2. ^ Tom Vallance (15 March 2006). "Maureen Stapleton". The Independent. Archived from the original on 13 January 2013. Retrieved 2008-05-11.
  3. ^ The Associated Press (13 March 2006). "Famed Actress Maureen Stapleton Dies". CBS News. Retrieved 2008-05-11.
  4. ^ Robert Berkvist (19 March 2006). "Maureen Stapleton; actress collected Oscar, Tonys, Emmy". The San Diego Union-Tribune. Archived from the original on 9 September 2012. Retrieved 2008-05-11.
  5. ^ Mosel, "Leading Lady: The World and Theatre of Katharine Cornell
  6. ^ IMDB
  7. ^ "26 Elected to the Theater Hall of Fame." The New York Times, March 3, 1981.
  8. ^ Daniel McEneny (June 2009). "National Register of Historic Places Registration: David Rayfiel House". New York State Office of Parks, Recreation and Historic Preservation. Archived from the original on 2012-10-19. Retrieved 2011-05-15.
  9. ^
  10. ^ a b Berkvist, Robert (2006-03-13). "Maureen Stapleton, Oscar-Winning Actress, Is Dead at 80". The New York Times. Retrieved 2008-05-04.
  11. ^ Staff writers (1981-11-30). "College to Call Theater The Maureen Stapleton". The New York Times. Retrieved 2008-05-04.
  12. ^ [1]
  13. ^ "Overnight fire destroys Heiden Hotel of 'Sweet Lorraine' fame". Times Herald-Record. Middletown, New York: Dow Jones Local Media Group, Inc. May 18, 2008. Archived from the original on February 1, 2013. Retrieved June 9, 2010.

External links

Cocoon (film)

Cocoon is a 1985 American science-fiction fantasy comedy-drama film directed by Ron Howard about a group of elderly people rejuvenated by aliens. The movie stars Don Ameche, Wilford Brimley, Hume Cronyn, Brian Dennehy, Jack Gilford, Steve Guttenberg, Maureen Stapleton, Jessica Tandy, Gwen Verdon, Herta Ware, Tahnee Welch, and Linda Harrison. The screenplay was written by Tom Benedek, from David Saperstein's story.The film was shot in and around St. Petersburg, Florida: locations included the St. Petersburg Shuffleboard Club, Sunny Shores Rest Home, The Coliseum, and Snell Arcade buildings. The film earned two Academy Awards for Best Supporting Actor (Don Ameche) and for Best Visual Effects. A sequel, Cocoon: The Return, was released in 1988, in which almost all of the original cast reprised their roles.Robert Zemeckis was originally hired as director, but after spending a year working on it in development, he was fired before production began as 20th Century Fox (the studio financing Cocoon) felt he was box office poison, due to his films I Wanna Hold Your Hand and Used Cars both being critically acclaimed, but commercial failures, and the studio felt his then-current film with Fox, Romancing the Stone would also be a flop after the studio previewed it, so Ron Howard was then hired as director. Romancing the Stone turned out to be a huge commercial success and gave Zemeckis the clout to do Back to the Future which he had already scripted and had been previously turned down by every major studio.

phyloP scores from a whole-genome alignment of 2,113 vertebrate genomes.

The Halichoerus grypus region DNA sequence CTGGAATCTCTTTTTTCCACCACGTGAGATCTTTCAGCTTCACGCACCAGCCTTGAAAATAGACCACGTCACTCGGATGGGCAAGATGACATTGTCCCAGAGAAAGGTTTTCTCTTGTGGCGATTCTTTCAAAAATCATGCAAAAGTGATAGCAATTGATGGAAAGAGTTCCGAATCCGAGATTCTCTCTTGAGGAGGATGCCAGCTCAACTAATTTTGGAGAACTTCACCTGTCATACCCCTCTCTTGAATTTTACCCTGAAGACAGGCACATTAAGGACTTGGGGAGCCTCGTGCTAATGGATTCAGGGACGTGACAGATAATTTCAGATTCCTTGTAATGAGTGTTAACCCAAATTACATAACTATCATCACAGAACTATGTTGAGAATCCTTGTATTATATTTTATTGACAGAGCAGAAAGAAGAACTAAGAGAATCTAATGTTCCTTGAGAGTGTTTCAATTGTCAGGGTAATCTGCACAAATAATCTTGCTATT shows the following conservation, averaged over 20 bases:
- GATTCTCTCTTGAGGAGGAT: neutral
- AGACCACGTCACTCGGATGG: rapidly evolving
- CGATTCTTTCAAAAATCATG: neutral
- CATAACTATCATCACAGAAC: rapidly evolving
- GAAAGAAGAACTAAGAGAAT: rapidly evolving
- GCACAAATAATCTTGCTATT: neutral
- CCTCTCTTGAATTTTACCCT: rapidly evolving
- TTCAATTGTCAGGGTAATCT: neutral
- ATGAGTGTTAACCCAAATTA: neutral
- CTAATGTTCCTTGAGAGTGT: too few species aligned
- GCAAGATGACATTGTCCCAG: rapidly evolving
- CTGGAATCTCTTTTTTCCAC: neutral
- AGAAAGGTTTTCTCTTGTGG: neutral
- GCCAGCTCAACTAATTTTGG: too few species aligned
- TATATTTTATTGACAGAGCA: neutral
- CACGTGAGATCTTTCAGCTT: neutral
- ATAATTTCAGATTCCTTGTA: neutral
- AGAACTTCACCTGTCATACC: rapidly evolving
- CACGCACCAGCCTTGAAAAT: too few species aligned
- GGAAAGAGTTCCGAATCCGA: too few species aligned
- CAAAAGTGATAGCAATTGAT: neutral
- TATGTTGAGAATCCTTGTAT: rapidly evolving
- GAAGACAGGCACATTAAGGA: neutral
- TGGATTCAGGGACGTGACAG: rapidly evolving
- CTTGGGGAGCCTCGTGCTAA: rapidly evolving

Golden Globe Award for Best Supporting Actress – Motion Picture

The Golden Globe Award for Best Supporting Actress – Motion Picture was first awarded by the Hollywood Foreign Press Association in 1944 for a performance in a motion picture released in the previous year.

The formal title has varied since its inception; since 2005, the award has officially been called "Best Performance by an Actress in a Supporting Role in a Motion Picture".


Interiors is a 1978 drama film written and directed by Woody Allen. Featured performers are Kristin Griffith, Mary Beth Hurt, Richard Jordan, Diane Keaton, E. G. Marshall, Geraldine Page, Maureen Stapleton and Sam Waterston.

Page received a BAFTA Film Award for Best Supporting Actress and was nominated for an Academy Award for Best Actress. The film received four other Oscar nominations, two for Allen's screenplay and direction, one for Stapleton as Best Actress in a Supporting Role and another for Mel Bourne and Daniel Robert for their art direction and set decoration. It is Allen's first fully-fledged film in the drama genre.

Jack Hofsiss

John Bernard "Jack" Hofsiss (September 28, 1950 – September 13, 2016) was an American theatre, film, and television director. He received a Tony Award for his direction of The Elephant Man on Broadway, the youngest director to have ever received it at the time. The production also garnered him a Drama Desk Award, Outer Critics Circle Award, Obie Award, and New York Drama Critics Circle Award. Director of Family Secrets in the year 1984; starring Melissa Gilbert, James Spader, Stefanie Powers, and Maureen Stapleton.

Johnny Dangerously

Johnny Dangerously is a 1984 American parody of 1930s crime/gangster movies. It was directed by Amy Heckerling; its four screenwriters included Bernie Kukoff and Jeff Harris.

The film stars Michael Keaton as an honest, goodhearted man who is forced to turn to a life of crime to finance his mother's skyrocketing medical bills and to put his younger brother through law school. It also features Joe Piscopo, Marilu Henner, Maureen Stapleton, Peter Boyle, Griffin Dunne, Dom DeLuise, Danny DeVito, Dick Butkus and Alan Hale, Jr.

Laurence Olivier Presents

Laurence Olivier Presents is a British television anthology series made by Granada Television which ran from 1976 to 1978.

The plays, with the exception of Hindle Wakes, all starred Laurence Olivier. Some of the plays were based on productions staged at the National Theatre during the period when Olivier was Artistic Director. In addition to distinguished English actors, the casts assembled for these productions included several Hollywood stars, such as Natalie Wood, Robert Wagner, Joanne Woodward and Maureen Stapleton.

The individual plays adapted for television were:

Cat on a Hot Tin Roof by Tennessee Williams

The Collection by Harold Pinter

Hindle Wakes by Stanley Houghton

Come Back, Little Sheba by William Inge

Daphne Laureola by James Bridie

Saturday, Sunday, Monday by Eduardo De Filippo.

Los Angeles Film Critics Association Award for Best Supporting Actress

The Los Angeles Film Critics Association Award for Best Supporting Actress is an award given annually by the Los Angeles Film Critics Association. It was first introduced in 1977 to reward the best performance by a supporting actress.

Plaza Suite

Plaza Suite is a comedy play by Neil Simon.

Plaza Suite (film)

Plaza Suite is a 1971 American comedy film directed by Arthur Hiller. The screenplay by Neil Simon is based on his 1968 play of the same title. The film stars Walter Matthau, Maureen Stapleton, Barbara Harris and Lee Grant.

Queen of the Stardust Ballroom